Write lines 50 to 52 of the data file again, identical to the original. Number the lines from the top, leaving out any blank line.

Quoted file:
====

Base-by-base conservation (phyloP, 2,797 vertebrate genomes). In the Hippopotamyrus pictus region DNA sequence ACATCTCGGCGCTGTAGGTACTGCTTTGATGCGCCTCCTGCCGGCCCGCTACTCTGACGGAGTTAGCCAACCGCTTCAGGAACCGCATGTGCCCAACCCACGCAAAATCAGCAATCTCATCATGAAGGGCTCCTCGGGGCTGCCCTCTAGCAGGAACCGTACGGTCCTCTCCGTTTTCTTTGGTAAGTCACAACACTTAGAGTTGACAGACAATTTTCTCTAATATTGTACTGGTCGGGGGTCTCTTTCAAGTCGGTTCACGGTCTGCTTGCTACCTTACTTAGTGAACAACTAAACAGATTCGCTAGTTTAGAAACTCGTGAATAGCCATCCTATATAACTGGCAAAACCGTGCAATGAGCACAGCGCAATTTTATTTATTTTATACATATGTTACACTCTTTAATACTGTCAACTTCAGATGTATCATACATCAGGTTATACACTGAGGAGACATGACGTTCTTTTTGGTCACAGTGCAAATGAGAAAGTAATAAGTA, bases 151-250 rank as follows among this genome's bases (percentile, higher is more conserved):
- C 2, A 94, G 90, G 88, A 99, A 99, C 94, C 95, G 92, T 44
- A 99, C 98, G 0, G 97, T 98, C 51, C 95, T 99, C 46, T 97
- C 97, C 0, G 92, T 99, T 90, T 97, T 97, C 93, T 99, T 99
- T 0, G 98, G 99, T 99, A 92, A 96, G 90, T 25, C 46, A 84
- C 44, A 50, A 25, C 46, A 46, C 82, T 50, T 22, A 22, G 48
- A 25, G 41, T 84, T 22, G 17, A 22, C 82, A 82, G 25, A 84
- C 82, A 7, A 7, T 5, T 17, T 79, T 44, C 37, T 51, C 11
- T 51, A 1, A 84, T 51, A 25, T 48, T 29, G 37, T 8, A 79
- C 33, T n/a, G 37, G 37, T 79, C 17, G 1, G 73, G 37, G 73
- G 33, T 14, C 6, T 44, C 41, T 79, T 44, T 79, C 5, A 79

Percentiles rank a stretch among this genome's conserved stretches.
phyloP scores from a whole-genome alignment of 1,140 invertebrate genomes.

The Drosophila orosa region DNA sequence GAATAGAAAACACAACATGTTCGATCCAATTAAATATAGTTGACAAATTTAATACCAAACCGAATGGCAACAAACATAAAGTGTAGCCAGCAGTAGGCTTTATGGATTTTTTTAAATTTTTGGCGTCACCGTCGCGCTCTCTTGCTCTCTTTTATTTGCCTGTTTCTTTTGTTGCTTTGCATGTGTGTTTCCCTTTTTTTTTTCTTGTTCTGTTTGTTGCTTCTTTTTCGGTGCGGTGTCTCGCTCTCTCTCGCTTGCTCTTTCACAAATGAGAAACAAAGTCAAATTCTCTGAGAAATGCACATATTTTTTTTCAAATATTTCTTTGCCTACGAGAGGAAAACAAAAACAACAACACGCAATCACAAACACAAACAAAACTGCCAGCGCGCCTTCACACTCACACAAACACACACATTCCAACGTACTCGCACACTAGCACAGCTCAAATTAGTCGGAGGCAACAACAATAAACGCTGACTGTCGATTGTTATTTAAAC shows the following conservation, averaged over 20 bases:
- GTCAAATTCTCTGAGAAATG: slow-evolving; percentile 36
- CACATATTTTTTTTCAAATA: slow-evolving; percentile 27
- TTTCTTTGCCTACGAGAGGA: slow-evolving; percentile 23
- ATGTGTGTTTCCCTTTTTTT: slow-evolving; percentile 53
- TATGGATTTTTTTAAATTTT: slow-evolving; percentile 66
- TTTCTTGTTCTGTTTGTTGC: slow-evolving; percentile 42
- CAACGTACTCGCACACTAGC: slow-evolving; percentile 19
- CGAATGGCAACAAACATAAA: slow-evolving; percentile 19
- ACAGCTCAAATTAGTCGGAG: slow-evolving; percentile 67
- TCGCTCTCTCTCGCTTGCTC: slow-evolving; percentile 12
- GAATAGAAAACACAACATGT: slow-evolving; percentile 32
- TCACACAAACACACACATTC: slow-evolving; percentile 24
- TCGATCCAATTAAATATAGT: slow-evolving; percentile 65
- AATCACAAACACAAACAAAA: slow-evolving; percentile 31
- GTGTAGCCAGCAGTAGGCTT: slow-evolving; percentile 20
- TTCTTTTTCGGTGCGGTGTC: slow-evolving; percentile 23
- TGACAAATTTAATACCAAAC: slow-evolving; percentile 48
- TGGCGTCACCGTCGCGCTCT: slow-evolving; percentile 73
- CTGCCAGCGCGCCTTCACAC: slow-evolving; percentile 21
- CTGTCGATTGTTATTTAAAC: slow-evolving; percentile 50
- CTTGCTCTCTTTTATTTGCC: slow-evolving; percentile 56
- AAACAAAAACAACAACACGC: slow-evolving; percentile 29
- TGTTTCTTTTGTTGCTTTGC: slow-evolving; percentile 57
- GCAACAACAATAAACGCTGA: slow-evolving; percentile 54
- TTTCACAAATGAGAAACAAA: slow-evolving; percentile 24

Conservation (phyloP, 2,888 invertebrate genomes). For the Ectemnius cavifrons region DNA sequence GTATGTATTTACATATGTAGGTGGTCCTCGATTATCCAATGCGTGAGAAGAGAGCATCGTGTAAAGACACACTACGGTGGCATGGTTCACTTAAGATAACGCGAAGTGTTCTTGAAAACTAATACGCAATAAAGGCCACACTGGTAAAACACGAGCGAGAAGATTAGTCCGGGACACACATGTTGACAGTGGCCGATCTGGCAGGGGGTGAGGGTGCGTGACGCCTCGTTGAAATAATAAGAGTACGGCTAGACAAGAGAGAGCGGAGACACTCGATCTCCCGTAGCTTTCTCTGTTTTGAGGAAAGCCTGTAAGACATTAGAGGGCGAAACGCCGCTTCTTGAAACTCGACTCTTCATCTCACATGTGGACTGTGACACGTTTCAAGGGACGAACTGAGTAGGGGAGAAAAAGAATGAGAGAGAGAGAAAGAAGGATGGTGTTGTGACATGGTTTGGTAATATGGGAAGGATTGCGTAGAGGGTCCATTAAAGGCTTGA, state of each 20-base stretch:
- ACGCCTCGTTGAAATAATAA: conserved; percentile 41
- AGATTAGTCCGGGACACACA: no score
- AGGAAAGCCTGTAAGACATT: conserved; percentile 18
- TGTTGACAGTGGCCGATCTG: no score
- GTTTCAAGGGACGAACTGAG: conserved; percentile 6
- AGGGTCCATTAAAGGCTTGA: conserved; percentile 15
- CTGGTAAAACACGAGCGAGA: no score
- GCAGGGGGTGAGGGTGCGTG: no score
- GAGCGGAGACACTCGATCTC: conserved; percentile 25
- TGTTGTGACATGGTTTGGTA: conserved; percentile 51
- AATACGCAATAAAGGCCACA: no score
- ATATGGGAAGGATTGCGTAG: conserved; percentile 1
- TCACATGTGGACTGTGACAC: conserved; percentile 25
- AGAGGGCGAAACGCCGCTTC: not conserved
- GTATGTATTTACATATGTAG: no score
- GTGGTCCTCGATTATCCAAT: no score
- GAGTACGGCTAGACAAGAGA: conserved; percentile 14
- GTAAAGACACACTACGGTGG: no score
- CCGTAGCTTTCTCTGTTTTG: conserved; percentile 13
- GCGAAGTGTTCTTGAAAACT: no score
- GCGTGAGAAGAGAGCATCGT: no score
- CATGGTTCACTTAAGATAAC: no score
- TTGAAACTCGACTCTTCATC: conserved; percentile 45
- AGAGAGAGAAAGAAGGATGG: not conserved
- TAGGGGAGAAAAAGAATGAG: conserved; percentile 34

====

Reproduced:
- TGTTGTGACATGGTTTGGTA: conserved; percentile 51
- AATACGCAATAAAGGCCACA: no score
- ATATGGGAAGGATTGCGTAG: conserved; percentile 1